TV Series – If you are a fan of suspenseful spy thrillers, then you will get hooked on The Americans. Elizabeth and Philip Jennings seem like a typical middle class American couple living in suburban D.C. during the Reagan era. They run a travel agency and have two children. But in fact, they are KGB agents in an arranged marriage whose goal is to get Cold War secrets for Mother Russia at any cost. Which means being masters of disguise, betrayal, and sleeping with whomever it takes. In their minds, they believe they are making the world a better place. If being spies in an enemy country isn’t complicated enough, their new neighbor is a counter intelligence FBI agent and their teen-age daughter who is suspicious of their behavior, becomes very active in a Christian youth group. Elizabeth and Philip also fear that their children may also be recruited by the KGB or their fates if the parents are captured or killed.
The drama was created by.former CIA agent Joe Weisberg and was inspired by the true story of Donald Heathfield and Tracey Foley. Donald and Tracey were agents of Putin unbeknownst to their sons until they were arrested in 2010.
If you like House of Cards, Homeland, and Scandal you will probably enjoy The Americans. I’ll let you in on a little secret. The Americans is a show on FX and only streamed on Amazon Prime, but the Library has all the current seasons on DVD.
Book – Although I’ll read just about anything, I primarily consider myself a science fiction fan. I love the experience of exploring new worlds full of strange and unfamiliar things, people, and attitudes. Patrick O’Brien’s excellent series of Napoleonic War naval adventures scratches the same itch for me. There’s the technology, certainly – antiquated rather than futuristic, but the attention to detail is the same, and just like you don’t need to know how faster-than-light travel works in order to enjoy a science fiction story, neither do you need to understand the finer points of sailing against the wind in order to follow one of Aubrey’s fantastic chases. But there’s also the characters, a tightly-knit cast, constantly changing, of people facing physical and emotional danger of all description. The characters are what keeps me coming back to this series, again and again. (Well, and the sloth.)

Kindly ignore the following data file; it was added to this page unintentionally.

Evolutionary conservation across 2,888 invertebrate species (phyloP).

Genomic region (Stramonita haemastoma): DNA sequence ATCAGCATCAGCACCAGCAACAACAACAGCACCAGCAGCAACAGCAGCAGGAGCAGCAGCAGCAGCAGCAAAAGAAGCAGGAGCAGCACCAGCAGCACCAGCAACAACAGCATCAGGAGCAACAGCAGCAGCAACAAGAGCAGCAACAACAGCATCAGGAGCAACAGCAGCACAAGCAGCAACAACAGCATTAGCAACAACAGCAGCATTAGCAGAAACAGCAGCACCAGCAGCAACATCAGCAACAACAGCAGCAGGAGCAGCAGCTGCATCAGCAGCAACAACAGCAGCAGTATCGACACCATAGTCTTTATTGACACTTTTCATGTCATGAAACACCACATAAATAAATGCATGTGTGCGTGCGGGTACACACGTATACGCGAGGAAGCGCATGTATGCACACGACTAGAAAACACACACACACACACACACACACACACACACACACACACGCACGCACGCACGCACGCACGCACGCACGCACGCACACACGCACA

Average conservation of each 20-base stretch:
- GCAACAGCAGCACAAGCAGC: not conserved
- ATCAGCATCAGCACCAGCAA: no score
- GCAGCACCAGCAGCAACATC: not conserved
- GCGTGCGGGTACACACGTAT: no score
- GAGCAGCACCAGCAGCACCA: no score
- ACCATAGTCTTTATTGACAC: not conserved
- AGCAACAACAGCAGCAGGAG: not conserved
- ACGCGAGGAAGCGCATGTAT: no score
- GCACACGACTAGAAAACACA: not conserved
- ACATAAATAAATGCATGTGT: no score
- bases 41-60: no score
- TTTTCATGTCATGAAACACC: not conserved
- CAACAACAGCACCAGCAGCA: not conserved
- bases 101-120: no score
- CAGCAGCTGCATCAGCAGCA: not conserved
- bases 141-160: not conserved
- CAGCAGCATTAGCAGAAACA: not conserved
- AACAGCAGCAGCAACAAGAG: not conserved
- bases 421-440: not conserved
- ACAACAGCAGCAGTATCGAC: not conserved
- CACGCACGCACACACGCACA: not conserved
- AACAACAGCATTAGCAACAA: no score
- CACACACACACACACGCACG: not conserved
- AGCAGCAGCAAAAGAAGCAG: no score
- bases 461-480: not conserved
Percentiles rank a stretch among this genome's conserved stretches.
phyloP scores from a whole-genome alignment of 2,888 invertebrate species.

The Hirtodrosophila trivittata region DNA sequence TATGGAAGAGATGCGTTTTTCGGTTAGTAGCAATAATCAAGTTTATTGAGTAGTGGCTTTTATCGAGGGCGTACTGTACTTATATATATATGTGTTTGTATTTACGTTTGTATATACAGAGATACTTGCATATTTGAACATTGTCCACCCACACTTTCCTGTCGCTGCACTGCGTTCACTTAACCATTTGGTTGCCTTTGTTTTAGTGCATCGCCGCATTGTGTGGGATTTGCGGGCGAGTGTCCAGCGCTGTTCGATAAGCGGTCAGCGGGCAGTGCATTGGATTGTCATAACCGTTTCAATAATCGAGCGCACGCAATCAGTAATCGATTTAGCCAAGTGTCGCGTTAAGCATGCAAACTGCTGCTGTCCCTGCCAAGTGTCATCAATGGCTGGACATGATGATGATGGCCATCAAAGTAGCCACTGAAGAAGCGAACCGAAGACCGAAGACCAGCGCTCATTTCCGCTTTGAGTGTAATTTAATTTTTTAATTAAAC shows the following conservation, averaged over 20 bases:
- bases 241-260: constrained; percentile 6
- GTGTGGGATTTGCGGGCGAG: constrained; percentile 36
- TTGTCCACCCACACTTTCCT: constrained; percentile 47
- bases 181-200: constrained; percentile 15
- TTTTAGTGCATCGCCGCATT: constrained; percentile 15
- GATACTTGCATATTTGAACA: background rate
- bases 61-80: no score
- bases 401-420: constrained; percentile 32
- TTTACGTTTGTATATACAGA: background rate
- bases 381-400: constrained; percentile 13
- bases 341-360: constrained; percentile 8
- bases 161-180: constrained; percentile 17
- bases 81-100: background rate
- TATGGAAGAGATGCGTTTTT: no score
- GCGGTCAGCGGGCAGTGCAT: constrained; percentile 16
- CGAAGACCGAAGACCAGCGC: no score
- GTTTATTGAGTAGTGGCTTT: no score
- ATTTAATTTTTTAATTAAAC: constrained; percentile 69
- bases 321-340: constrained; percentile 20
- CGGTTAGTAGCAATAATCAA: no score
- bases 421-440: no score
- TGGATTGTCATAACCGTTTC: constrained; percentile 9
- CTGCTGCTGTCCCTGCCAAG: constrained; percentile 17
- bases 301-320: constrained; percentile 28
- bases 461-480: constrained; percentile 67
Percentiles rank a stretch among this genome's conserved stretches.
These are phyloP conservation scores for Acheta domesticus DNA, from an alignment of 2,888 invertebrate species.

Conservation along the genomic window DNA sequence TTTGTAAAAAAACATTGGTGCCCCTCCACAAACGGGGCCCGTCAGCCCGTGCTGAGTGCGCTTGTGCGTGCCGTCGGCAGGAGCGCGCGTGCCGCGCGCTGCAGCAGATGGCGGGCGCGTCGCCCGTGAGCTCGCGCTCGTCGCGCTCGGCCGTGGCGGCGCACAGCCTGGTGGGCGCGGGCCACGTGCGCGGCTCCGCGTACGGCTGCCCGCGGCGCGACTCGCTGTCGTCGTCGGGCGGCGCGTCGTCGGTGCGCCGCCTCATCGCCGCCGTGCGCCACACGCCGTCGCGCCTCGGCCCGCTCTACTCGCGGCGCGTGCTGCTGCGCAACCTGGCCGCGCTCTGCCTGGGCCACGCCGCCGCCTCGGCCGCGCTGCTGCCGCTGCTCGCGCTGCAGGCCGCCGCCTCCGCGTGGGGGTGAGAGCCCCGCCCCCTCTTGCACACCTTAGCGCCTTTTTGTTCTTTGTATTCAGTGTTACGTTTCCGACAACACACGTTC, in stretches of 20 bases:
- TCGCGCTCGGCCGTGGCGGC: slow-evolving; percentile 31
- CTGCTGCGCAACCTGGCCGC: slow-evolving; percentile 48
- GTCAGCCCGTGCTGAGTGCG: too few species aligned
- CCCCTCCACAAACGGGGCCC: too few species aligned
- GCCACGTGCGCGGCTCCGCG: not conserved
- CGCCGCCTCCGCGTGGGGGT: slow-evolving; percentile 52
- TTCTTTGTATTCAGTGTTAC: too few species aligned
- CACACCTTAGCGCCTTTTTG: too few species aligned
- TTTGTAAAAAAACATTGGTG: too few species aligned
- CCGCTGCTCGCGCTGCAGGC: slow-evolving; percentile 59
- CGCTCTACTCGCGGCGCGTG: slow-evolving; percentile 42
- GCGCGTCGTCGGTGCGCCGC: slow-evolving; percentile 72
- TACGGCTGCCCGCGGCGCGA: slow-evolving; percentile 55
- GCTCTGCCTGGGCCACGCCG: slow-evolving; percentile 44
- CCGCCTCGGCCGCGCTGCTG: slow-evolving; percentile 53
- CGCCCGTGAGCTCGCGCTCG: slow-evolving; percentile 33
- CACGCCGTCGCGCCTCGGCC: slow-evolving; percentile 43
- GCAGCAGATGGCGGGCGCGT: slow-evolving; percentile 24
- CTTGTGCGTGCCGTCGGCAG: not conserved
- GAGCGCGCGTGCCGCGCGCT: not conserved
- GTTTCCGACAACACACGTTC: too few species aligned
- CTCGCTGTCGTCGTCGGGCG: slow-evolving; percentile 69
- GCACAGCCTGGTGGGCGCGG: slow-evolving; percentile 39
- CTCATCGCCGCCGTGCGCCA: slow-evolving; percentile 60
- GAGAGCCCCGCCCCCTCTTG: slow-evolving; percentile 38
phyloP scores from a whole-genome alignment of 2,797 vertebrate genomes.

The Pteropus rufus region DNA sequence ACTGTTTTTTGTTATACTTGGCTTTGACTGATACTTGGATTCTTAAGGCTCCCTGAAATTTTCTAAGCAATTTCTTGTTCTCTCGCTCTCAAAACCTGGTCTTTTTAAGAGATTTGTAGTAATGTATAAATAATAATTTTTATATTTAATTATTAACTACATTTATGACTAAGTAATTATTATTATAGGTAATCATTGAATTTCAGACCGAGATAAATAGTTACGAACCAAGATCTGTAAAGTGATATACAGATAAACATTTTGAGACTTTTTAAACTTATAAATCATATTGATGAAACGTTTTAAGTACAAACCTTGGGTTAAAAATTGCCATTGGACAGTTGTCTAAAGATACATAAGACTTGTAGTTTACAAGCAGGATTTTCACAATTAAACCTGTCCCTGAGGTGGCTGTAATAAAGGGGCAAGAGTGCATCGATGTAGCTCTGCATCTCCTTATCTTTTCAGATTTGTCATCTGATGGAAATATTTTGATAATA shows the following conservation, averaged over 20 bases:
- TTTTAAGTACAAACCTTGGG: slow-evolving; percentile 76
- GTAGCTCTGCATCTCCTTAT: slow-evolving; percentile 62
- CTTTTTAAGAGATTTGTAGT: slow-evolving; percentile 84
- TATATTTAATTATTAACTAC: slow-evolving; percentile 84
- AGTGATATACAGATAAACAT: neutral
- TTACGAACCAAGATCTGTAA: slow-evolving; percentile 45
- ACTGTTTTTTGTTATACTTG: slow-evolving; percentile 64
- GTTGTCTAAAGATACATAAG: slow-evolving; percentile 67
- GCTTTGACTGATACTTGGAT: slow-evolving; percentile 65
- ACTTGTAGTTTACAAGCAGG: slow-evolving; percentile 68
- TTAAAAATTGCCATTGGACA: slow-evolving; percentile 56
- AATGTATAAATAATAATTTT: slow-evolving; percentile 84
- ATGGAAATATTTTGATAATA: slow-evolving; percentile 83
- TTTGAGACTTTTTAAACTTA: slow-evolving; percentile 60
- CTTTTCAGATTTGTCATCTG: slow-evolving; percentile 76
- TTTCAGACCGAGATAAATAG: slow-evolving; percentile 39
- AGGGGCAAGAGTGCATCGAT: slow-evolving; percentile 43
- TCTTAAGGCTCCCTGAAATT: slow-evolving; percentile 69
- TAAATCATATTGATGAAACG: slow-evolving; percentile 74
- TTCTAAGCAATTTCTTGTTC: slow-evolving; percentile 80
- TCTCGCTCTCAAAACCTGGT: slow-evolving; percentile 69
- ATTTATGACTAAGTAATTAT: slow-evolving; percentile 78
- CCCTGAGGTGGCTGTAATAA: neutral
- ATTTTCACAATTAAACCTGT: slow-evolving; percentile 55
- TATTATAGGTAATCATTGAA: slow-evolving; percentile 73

The series really acts as one long book, telling the story of Captain Jack Aubrey and Doctor Stephen Maturin’s friendship, from the time they meet at a concert in 1800, through a final, unfinished novel set after the Battle of Waterloo. But although the series is best appreciated in sequential order, I do sometimes recommend that for a first attempt, the reader starts with something other than the first book – Post Captain, perhaps, or The Fortune of War (one of my favorites, set during the War of 1812), or even Far Side of the World, as I did when the movie came out and I didn’t know any better. You can always go back and start over again at the beginning, and if you fall in love with the characters, you’ll probably want to anyway.